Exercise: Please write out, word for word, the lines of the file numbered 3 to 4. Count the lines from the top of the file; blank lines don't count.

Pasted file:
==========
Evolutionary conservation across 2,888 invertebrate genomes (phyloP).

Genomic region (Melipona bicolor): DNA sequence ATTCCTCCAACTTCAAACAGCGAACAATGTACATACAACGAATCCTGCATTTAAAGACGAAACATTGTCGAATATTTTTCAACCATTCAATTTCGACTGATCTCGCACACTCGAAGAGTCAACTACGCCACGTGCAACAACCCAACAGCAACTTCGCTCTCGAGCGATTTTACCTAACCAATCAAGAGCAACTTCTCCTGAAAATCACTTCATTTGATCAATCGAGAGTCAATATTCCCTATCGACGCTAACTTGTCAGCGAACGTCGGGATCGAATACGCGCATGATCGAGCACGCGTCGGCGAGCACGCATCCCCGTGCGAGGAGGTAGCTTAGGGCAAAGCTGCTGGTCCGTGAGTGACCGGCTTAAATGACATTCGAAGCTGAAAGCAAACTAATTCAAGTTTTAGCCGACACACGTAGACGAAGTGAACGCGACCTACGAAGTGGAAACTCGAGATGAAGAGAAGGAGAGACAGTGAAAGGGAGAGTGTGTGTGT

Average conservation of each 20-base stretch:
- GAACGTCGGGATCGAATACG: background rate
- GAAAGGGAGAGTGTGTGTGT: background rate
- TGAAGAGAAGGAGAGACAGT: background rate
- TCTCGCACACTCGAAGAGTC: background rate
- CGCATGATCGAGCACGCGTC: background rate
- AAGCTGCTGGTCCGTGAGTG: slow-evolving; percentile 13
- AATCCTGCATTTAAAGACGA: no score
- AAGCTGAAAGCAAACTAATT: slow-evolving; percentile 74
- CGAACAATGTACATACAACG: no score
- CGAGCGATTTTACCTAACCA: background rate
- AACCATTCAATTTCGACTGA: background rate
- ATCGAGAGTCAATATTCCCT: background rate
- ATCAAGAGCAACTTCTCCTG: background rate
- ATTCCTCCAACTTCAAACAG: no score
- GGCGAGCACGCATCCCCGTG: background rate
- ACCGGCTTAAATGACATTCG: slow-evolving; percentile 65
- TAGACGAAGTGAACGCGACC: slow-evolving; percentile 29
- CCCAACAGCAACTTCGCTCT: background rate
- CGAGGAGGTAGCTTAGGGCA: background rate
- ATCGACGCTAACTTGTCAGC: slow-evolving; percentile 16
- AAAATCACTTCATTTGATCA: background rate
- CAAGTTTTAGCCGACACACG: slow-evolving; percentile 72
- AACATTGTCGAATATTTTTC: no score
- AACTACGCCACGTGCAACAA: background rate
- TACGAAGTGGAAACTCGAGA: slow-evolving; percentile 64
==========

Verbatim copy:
Average conservation of each 20-base stretch:
- GAACGTCGGGATCGAATACG: background rate